It’s funny that such a straightforward statement about my ability to run can still make me feel like I must be kidding myself or, at least, fooling everybody else. Because after almost nine years of running and training AND completing my first ever marathon, I still can’t quite internalize that I am an athlete. That I am a runner. That my sport of choice is endurance events. Maybe it’s because I started all of this soon after turning 50, after years of being the high school nerd, the college smoker, the doughnut-eating pregnant lady, the sedentary working mom.
Yet here I am, almost a decade of running, swimming, biking and multiple 5k, 10k, half marathons, several triathlons and a duathlon plus the aforementioned 26.2, still not quite sure I can own the moniker of Athlete.
What’s that about? I think it has to do with reconciling the self we created as an adolescent with the adult we are. Underneath all of our growing, learning, wisdom and life experiences — which accrue to a current sense of self — is the initial model we created once we began the individuation process. It’s kind of like comparing the final painting to the original sketch. There are similarities between the two versions but, because that initial raw sketch was your first attempt at getting the idea on paper, there is some truth that feels real in it even if the final version has changed substantially through constant adapting, layering and learning which has modified those first rough lines.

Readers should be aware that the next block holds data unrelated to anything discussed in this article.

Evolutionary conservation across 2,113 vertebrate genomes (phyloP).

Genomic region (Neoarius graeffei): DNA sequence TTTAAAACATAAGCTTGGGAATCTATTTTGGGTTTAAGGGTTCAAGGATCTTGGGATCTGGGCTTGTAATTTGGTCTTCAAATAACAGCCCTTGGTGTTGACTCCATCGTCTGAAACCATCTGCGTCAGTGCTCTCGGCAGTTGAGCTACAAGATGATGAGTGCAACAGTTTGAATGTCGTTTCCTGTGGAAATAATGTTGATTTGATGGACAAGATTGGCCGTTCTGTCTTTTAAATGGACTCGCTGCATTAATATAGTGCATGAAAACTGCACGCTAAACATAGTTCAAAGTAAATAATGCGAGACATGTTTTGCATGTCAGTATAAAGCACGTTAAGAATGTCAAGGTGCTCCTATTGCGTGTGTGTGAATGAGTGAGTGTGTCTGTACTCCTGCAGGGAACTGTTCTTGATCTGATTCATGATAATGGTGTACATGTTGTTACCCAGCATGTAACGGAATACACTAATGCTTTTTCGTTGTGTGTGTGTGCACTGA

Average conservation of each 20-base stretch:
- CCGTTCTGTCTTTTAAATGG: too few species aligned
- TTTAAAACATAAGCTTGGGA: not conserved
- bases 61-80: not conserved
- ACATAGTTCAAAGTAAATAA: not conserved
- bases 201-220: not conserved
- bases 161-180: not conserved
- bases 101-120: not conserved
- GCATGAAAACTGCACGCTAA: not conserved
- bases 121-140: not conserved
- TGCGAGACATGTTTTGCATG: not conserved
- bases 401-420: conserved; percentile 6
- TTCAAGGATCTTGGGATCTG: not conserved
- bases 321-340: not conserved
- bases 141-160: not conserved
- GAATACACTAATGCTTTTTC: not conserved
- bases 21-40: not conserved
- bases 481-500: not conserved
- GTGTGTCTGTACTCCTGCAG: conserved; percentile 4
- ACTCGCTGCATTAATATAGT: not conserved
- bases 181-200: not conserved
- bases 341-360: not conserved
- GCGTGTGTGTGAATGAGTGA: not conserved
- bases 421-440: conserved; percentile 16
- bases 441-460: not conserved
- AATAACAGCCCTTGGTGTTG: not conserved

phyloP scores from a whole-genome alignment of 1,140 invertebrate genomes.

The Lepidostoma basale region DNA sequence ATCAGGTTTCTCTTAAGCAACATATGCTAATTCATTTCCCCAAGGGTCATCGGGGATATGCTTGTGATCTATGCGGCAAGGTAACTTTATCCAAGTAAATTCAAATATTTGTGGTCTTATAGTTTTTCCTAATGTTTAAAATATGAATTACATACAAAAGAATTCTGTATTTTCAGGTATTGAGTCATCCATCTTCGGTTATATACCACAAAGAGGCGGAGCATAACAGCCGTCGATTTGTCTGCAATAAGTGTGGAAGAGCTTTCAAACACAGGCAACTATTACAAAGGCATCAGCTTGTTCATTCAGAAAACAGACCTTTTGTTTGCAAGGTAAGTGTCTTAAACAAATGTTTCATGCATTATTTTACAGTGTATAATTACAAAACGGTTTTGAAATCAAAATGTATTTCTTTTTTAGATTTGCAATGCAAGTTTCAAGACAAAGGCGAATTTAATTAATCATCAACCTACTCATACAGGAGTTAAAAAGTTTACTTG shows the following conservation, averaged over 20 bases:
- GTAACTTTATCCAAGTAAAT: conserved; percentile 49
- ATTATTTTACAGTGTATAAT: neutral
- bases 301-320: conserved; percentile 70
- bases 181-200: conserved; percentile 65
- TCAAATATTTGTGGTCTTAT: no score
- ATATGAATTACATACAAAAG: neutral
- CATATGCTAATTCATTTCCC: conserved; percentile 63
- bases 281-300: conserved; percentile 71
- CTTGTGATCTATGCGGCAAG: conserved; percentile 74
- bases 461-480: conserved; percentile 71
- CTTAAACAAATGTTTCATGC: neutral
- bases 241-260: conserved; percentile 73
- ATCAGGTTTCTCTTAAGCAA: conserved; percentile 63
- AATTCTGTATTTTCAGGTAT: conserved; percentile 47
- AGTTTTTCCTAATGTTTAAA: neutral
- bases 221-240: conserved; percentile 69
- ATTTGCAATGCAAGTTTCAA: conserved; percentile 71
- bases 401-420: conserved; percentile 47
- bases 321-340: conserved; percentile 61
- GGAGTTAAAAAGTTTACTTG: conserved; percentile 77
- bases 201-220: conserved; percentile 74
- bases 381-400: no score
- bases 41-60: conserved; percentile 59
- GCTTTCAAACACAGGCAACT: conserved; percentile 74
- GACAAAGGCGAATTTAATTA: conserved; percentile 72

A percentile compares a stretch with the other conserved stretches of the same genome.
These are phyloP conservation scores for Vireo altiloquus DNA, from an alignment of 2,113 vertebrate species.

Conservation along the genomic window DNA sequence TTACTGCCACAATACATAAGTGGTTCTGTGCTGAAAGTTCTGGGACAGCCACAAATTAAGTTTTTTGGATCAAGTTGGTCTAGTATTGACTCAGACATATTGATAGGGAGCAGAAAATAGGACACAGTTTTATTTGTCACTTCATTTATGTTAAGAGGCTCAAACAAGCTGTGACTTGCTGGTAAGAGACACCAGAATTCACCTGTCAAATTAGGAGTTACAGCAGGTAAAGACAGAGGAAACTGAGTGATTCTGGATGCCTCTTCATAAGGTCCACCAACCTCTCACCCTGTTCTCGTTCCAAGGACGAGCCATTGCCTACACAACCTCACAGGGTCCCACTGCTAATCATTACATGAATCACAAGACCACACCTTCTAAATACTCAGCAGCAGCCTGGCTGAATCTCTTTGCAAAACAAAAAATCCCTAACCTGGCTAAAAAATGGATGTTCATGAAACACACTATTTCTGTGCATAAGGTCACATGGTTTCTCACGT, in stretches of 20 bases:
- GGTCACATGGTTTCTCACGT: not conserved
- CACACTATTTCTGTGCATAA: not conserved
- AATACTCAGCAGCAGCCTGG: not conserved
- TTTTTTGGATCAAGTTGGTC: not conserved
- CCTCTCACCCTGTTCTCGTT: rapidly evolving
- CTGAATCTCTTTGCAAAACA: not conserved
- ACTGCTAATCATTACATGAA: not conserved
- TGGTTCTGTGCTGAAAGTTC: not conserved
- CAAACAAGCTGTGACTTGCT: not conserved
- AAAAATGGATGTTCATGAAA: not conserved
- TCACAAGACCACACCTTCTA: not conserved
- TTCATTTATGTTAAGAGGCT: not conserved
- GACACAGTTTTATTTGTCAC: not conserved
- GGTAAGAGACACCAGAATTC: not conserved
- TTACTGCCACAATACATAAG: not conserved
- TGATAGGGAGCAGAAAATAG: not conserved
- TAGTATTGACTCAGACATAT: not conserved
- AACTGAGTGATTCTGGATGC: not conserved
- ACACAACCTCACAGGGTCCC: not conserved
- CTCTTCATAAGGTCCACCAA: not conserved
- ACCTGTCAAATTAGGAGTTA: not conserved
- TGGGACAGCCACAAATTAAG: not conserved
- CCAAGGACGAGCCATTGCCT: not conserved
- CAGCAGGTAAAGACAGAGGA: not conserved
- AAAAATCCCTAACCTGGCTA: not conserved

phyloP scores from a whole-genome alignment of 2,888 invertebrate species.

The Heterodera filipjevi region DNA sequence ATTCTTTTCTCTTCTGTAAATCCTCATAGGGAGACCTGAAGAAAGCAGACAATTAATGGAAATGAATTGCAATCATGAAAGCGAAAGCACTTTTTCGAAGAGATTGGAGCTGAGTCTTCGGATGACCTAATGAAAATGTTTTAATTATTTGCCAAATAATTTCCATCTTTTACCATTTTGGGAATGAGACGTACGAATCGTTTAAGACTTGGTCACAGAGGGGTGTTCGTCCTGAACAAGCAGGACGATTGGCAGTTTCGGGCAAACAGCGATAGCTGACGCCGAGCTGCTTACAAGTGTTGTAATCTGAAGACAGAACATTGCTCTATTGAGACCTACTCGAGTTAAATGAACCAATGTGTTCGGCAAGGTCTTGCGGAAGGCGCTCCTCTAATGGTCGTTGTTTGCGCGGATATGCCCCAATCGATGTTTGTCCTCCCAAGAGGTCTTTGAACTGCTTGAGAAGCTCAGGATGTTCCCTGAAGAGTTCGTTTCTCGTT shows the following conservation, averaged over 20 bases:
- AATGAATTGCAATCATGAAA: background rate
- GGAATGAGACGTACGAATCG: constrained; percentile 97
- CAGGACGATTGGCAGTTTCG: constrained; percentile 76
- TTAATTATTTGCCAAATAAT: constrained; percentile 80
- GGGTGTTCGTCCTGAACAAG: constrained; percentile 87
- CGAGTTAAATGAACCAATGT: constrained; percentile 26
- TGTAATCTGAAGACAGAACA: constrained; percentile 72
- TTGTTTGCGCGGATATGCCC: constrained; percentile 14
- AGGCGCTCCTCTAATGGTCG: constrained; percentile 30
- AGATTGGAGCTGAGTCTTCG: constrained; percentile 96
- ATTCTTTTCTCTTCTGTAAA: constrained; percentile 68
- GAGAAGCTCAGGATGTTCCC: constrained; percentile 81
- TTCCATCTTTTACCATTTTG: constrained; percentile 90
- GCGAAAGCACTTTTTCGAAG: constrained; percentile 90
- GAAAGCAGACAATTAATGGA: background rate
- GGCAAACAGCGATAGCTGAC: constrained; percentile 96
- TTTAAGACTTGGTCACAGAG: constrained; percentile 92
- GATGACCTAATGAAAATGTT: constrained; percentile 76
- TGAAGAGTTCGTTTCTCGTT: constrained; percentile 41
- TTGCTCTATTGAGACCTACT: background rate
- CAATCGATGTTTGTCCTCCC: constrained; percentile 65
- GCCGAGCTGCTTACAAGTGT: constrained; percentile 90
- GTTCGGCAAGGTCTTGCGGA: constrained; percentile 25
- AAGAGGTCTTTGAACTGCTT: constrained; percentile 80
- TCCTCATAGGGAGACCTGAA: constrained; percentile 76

So it is with my sense of self as an athlete. There were no athletic role models in my childhood and adolescence. We were a cerebral family, interested in debates about the daily politic, doing well (perfect) in school and being accomplished. So I had never drawn athlete lines in my self portrait. Until I turned 50 and decided I could.